Since the only fuel available on an airliner is kerosene, the APU is a kerosene-powered jet. Using a different and maybe more efficient type of engine would require an independent fuel system, which does not make sense for the small savings possible.
From the 737.org page on APUs:
There are many different APUs available for the 737. The most common
is the Garrett GTCP (Gas Turbine Compressor [air] Power unit
[electrics]) 85-129. This was standard for the series 1/200 but when
the -300 was introduced it was found that two to three times the
energy was needed to start the larger CFM56 engines. Garrett produced
the 85-129[E] which had a stretched compressor, ie the impellers were
lengthened and the tip diameters increased. When the 737-400 was
introduced, even more output was required and Garrett produced the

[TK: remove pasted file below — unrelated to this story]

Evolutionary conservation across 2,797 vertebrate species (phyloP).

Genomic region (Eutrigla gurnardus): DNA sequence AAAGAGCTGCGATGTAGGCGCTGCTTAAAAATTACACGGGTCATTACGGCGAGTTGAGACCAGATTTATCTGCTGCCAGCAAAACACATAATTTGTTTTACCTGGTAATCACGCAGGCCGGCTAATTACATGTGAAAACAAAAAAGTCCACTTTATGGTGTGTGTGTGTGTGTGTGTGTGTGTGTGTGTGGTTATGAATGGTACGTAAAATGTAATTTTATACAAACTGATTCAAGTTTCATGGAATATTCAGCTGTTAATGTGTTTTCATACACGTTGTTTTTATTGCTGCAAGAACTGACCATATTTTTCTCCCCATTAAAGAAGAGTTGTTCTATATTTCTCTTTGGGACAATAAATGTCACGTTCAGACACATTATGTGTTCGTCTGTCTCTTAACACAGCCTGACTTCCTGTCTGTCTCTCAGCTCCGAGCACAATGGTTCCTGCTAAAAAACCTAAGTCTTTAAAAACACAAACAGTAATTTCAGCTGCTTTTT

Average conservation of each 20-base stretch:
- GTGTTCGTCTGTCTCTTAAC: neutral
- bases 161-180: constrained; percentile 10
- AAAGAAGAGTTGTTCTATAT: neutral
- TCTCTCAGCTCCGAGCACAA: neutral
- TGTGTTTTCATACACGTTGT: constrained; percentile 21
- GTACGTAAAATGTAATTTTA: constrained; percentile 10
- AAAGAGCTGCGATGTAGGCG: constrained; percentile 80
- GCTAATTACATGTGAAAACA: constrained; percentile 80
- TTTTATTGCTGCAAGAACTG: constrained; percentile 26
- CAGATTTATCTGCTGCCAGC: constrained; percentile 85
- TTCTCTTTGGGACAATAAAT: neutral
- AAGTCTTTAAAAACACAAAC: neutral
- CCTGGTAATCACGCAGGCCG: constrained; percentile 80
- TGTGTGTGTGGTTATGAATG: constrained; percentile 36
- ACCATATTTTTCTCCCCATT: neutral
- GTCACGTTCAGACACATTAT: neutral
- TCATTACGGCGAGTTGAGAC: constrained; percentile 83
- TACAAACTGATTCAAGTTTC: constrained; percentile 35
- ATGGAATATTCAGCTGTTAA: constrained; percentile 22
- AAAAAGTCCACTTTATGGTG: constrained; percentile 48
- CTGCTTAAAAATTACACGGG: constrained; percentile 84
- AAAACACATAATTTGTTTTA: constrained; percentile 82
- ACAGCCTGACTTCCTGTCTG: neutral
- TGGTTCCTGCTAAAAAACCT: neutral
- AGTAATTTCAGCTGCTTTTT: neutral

85-129[H]. This has an Electronic Temperature Control which limits hot
section temperatures depending upon demand and ambient temperatures.
By 1989 the 85-129[H] was the most standard APU in all 737 models,
although there are actually 14 different models of the 85-129 in
service with 737s.
To answer your question about the 737 NG, it continues:
Other APUs available are the Garrett GTCP 36-280(B) and the
Sundstrand APS 2000 on the 3/4/500; and the Allied Signal GTCP 131-9B
for the NGs. The main difference between them is that the Garrett is
hydro-mechanical whereas Sundstrand and Allied Signal are FADEC
Be sure to load the 737.org page, it has lots of pictures and data on the APUs.